Stuck on the Rage Road
Excerpt from the Fall 2008 issue of bp Magazine
Mood specialists are careful to distinguish between occasional hot flashes of anger and the long-simmering irritability and rage—angry outbursts lasting over several days, during both manic episodes and agitated states of depression—that is symptomatic of bipolar disorder. During a manic episode, experts say, mood changes can swing from irritability to euphoria to depression—all within a 25-minute period of time.
“Instantaneous anger that lasts a few minutes and occurs twice a week is not bipolar, it’s being angry,” says David L. Dunner, MD, FACPsych, director of the Center for Anxiety and Depression in Mercer Island, Washington. “Irritability can be present during highs and lows, but irritability without elated mood makes me suspect the illness may not be bipolar.”
In other words, everybody gets angry. Just because you have a head-turning temper tantrum doesn’t mean you have bipolar disorder. Anger is a common response to both physiological illnesses like cancer and heart disease and mental illnesses such as intermittent explosive disorder, major depressive disorder and substance-induced mood disorder.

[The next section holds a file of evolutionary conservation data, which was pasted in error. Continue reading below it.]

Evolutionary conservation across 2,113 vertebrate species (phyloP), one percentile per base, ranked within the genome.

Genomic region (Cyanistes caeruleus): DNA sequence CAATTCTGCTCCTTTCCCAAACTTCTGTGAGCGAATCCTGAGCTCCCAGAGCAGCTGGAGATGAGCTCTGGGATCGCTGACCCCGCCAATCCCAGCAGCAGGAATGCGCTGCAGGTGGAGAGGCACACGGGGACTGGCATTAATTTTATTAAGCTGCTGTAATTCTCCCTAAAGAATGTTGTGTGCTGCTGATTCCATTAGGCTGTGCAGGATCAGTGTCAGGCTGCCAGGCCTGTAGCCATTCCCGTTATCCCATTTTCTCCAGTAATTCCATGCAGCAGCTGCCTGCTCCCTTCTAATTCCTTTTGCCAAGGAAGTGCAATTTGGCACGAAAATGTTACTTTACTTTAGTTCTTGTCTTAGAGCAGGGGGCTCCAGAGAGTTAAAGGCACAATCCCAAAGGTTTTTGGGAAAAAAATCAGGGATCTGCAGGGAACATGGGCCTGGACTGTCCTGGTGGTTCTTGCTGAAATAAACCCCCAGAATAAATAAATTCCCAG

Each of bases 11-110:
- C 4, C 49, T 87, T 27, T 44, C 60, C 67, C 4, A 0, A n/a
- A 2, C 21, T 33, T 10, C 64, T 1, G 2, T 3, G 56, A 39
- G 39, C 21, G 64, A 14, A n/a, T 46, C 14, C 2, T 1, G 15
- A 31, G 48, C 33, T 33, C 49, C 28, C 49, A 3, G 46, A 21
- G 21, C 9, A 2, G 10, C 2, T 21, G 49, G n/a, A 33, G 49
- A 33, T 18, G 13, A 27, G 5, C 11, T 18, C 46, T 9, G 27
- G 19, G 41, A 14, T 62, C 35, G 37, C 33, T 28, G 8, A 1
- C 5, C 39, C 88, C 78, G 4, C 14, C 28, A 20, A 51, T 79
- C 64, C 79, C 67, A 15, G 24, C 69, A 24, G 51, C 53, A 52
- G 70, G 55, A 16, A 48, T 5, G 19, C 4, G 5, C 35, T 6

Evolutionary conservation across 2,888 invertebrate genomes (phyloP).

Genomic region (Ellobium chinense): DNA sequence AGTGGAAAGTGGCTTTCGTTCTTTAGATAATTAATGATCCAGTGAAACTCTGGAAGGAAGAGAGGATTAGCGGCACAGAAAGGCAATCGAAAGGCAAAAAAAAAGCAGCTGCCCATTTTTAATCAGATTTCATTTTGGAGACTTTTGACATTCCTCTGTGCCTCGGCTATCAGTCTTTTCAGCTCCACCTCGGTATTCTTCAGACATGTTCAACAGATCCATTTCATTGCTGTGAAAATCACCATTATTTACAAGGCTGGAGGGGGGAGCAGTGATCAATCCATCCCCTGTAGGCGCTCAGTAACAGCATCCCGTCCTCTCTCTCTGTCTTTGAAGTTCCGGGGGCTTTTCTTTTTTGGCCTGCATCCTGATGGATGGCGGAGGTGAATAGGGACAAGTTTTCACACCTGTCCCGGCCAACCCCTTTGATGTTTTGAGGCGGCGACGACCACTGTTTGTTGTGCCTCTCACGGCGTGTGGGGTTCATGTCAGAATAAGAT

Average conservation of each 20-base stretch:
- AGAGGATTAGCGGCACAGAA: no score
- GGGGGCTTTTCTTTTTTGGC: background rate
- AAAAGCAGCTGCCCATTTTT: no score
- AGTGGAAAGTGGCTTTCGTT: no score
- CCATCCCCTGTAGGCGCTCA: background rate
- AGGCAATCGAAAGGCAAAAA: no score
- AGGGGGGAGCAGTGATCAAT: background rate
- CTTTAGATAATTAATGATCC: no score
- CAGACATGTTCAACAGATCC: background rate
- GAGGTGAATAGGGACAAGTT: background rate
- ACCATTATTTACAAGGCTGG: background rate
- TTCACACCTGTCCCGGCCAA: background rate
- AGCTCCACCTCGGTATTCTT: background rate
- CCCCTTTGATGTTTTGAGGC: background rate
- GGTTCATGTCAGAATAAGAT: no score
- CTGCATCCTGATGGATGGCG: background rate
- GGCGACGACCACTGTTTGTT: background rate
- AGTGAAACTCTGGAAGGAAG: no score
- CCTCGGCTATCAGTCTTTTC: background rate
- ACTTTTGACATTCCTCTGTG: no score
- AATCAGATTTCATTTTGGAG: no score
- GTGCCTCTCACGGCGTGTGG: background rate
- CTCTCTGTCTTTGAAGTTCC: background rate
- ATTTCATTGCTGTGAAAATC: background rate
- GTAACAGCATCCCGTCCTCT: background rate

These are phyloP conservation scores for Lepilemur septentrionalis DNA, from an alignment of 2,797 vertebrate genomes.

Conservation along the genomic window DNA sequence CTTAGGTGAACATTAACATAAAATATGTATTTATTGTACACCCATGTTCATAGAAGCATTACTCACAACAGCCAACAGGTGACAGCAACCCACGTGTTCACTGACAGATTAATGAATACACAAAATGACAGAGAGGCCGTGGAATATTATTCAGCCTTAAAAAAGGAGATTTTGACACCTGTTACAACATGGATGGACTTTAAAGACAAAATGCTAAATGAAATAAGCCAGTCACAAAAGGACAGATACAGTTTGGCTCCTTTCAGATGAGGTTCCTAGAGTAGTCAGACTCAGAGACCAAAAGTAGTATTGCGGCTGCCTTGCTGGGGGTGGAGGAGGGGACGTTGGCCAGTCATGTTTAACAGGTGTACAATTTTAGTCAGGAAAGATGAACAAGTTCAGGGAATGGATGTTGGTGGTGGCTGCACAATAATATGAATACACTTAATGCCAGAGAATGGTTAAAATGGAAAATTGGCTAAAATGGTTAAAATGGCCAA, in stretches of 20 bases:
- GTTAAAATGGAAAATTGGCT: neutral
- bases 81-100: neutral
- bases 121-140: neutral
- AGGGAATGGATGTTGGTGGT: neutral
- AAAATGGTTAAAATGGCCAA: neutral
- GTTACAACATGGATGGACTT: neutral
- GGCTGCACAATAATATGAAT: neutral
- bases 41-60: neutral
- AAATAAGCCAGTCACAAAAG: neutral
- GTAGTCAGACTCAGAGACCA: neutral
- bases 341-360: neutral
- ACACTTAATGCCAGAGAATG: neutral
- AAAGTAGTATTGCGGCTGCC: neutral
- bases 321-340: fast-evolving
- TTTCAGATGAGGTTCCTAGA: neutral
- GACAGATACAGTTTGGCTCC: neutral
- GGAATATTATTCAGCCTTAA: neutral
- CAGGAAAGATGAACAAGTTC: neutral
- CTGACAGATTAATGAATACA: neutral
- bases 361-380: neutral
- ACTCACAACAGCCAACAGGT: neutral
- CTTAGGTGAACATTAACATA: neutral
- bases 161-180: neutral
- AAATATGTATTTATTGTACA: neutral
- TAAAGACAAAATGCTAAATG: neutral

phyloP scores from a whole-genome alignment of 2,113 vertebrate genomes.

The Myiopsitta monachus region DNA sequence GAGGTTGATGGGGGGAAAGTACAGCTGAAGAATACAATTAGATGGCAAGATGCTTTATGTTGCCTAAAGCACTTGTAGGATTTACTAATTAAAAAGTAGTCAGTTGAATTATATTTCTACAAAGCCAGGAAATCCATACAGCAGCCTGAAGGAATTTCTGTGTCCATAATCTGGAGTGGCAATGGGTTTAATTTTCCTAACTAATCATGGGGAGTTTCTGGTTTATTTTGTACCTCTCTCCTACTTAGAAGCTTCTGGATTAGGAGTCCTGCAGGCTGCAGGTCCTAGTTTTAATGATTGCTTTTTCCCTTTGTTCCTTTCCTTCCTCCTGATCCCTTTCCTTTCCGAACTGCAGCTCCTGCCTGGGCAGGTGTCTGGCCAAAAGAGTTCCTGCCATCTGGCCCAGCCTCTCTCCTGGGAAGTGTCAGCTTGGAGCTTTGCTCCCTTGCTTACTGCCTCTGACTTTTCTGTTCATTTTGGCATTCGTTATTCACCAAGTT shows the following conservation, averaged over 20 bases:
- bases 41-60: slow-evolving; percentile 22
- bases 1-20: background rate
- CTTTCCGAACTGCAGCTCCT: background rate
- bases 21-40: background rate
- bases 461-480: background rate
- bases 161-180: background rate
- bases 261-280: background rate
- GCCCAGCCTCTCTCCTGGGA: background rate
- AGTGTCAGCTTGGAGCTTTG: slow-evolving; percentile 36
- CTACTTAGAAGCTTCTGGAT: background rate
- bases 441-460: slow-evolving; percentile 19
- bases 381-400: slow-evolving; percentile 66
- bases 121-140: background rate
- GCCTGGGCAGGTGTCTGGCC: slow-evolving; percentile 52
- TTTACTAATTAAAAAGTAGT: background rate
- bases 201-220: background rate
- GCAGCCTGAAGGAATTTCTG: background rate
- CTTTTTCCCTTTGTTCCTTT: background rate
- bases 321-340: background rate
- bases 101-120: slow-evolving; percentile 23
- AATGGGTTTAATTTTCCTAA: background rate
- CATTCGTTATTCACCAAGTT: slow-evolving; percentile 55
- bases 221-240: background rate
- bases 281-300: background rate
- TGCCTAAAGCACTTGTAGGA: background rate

“As bipolar disorder receives more media attention, it’s easy for any type of abhorrent behavior to be attributed to it when in fact, this has to do with one’s temperament,” says Ronald A. Remick, MD, a consultant psychiatrist at St. Paul’s Hospital in Vancouver, British Columbia.
“Bipolar patients are not angry, hostile, irritable people with short fuses,” he emphasizes. “If people with bipolar illness have anger issues, they have anger issues.”
It is, however, a side of bipolar disorder that has long passed under the radar screen. Many people with bipolar say that uncontrolled anger has destroyed their marriages, families and personal relationships, ruined their careers and left them emotionally isolated...
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